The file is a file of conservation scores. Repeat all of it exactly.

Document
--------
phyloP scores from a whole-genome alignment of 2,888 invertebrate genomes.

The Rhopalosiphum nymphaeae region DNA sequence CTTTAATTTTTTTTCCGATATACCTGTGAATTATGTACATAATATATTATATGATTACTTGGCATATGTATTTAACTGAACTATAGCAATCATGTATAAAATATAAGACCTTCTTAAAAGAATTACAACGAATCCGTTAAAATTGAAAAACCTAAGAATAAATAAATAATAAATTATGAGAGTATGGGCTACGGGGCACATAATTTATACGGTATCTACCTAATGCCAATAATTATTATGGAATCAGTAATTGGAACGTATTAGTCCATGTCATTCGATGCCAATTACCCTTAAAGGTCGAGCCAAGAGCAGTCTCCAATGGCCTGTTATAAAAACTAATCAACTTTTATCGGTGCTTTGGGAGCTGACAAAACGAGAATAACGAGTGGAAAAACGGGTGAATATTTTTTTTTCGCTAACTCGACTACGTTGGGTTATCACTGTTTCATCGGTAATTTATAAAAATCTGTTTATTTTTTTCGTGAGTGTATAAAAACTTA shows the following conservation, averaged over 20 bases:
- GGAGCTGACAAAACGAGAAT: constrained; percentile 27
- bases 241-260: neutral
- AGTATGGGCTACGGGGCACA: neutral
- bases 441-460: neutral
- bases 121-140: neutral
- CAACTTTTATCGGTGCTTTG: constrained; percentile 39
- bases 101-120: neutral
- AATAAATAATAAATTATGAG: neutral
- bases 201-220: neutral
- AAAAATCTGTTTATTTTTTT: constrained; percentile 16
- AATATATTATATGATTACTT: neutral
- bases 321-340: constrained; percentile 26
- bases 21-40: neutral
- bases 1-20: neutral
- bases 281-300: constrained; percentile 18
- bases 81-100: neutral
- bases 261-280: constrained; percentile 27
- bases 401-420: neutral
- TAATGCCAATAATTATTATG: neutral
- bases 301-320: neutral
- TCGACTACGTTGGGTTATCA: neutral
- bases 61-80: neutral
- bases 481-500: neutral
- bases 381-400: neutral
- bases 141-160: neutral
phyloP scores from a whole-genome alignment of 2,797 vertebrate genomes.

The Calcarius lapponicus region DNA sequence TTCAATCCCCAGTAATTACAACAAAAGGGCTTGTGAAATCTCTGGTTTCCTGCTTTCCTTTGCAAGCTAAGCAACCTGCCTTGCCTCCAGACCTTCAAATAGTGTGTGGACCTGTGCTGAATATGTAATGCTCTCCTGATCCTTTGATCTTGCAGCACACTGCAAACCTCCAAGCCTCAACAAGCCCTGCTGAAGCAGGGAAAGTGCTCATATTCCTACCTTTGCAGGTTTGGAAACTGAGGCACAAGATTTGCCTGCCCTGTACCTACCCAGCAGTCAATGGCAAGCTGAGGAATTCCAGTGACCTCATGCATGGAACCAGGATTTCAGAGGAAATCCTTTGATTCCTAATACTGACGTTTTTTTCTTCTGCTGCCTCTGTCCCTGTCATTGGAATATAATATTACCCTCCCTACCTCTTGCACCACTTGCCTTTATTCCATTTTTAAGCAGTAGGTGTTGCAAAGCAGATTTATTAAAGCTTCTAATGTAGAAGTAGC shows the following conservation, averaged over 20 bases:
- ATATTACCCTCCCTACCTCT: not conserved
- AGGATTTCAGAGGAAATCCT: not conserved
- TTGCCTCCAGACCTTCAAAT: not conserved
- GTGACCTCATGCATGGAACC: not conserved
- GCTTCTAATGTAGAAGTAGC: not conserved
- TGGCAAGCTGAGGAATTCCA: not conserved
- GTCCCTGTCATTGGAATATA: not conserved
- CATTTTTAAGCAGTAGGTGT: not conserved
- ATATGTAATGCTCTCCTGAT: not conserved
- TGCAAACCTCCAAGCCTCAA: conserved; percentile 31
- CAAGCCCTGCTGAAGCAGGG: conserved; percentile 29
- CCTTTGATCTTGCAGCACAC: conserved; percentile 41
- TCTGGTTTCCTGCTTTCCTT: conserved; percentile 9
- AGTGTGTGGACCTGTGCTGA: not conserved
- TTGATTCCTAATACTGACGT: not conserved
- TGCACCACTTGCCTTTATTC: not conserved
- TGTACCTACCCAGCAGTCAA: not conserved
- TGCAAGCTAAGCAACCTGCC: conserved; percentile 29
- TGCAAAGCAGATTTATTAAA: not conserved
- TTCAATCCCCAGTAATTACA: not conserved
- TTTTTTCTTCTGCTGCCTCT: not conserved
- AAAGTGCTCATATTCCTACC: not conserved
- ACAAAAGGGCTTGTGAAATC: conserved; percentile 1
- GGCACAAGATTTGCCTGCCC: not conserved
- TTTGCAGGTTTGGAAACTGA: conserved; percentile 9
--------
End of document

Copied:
phyloP scores from a whole-genome alignment of 2,888 invertebrate genomes.

The Rhopalosiphum nymphaeae region DNA sequence CTTTAATTTTTTTTCCGATATACCTGTGAATTATGTACATAATATATTATATGATTACTTGGCATATGTATTTAACTGAACTATAGCAATCATGTATAAAATATAAGACCTTCTTAAAAGAATTACAACGAATCCGTTAAAATTGAAAAACCTAAGAATAAATAAATAATAAATTATGAGAGTATGGGCTACGGGGCACATAATTTATACGGTATCTACCTAATGCCAATAATTATTATGGAATCAGTAATTGGAACGTATTAGTCCATGTCATTCGATGCCAATTACCCTTAAAGGTCGAGCCAAGAGCAGTCTCCAATGGCCTGTTATAAAAACTAATCAACTTTTATCGGTGCTTTGGGAGCTGACAAAACGAGAATAACGAGTGGAAAAACGGGTGAATATTTTTTTTTCGCTAACTCGACTACGTTGGGTTATCACTGTTTCATCGGTAATTTATAAAAATCTGTTTATTTTTTTCGTGAGTGTATAAAAACTTA shows the following conservation, averaged over 20 bases:
- GGAGCTGACAAAACGAGAAT: constrained; percentile 27
- bases 241-260: neutral
- AGTATGGGCTACGGGGCACA: neutral
- bases 441-460: neutral
- bases 121-140: neutral
- CAACTTTTATCGGTGCTTTG: constrained; percentile 39
- bases 101-120: neutral
- AATAAATAATAAATTATGAG: neutral
- bases 201-220: neutral
- AAAAATCTGTTTATTTTTTT: constrained; percentile 16
- AATATATTATATGATTACTT: neutral
- bases 321-340: constrained; percentile 26
- bases 21-40: neutral
- bases 1-20: neutral
- bases 281-300: constrained; percentile 18
- bases 81-100: neutral
- bases 261-280: constrained; percentile 27
- bases 401-420: neutral
- TAATGCCAATAATTATTATG: neutral
- bases 301-320: neutral
- TCGACTACGTTGGGTTATCA: neutral
- bases 61-80: neutral
- bases 481-500: neutral
- bases 381-400: neutral
- bases 141-160: neutral
phyloP scores from a whole-genome alignment of 2,797 vertebrate genomes.

The Calcarius lapponicus region DNA sequence TTCAATCCCCAGTAATTACAACAAAAGGGCTTGTGAAATCTCTGGTTTCCTGCTTTCCTTTGCAAGCTAAGCAACCTGCCTTGCCTCCAGACCTTCAAATAGTGTGTGGACCTGTGCTGAATATGTAATGCTCTCCTGATCCTTTGATCTTGCAGCACACTGCAAACCTCCAAGCCTCAACAAGCCCTGCTGAAGCAGGGAAAGTGCTCATATTCCTACCTTTGCAGGTTTGGAAACTGAGGCACAAGATTTGCCTGCCCTGTACCTACCCAGCAGTCAATGGCAAGCTGAGGAATTCCAGTGACCTCATGCATGGAACCAGGATTTCAGAGGAAATCCTTTGATTCCTAATACTGACGTTTTTTTCTTCTGCTGCCTCTGTCCCTGTCATTGGAATATAATATTACCCTCCCTACCTCTTGCACCACTTGCCTTTATTCCATTTTTAAGCAGTAGGTGTTGCAAAGCAGATTTATTAAAGCTTCTAATGTAGAAGTAGC shows the following conservation, averaged over 20 bases:
- ATATTACCCTCCCTACCTCT: not conserved
- AGGATTTCAGAGGAAATCCT: not conserved
- TTGCCTCCAGACCTTCAAAT: not conserved
- GTGACCTCATGCATGGAACC: not conserved
- GCTTCTAATGTAGAAGTAGC: not conserved
- TGGCAAGCTGAGGAATTCCA: not conserved
- GTCCCTGTCATTGGAATATA: not conserved
- CATTTTTAAGCAGTAGGTGT: not conserved
- ATATGTAATGCTCTCCTGAT: not conserved
- TGCAAACCTCCAAGCCTCAA: conserved; percentile 31
- CAAGCCCTGCTGAAGCAGGG: conserved; percentile 29
- CCTTTGATCTTGCAGCACAC: conserved; percentile 41
- TCTGGTTTCCTGCTTTCCTT: conserved; percentile 9
- AGTGTGTGGACCTGTGCTGA: not conserved
- TTGATTCCTAATACTGACGT: not conserved
- TGCACCACTTGCCTTTATTC: not conserved
- TGTACCTACCCAGCAGTCAA: not conserved
- TGCAAGCTAAGCAACCTGCC: conserved; percentile 29
- TGCAAAGCAGATTTATTAAA: not conserved
- TTCAATCCCCAGTAATTACA: not conserved
- TTTTTTCTTCTGCTGCCTCT: not conserved
- AAAGTGCTCATATTCCTACC: not conserved
- ACAAAAGGGCTTGTGAAATC: conserved; percentile 1
- GGCACAAGATTTGCCTGCCC: not conserved
- TTTGCAGGTTTGGAAACTGA: conserved; percentile 9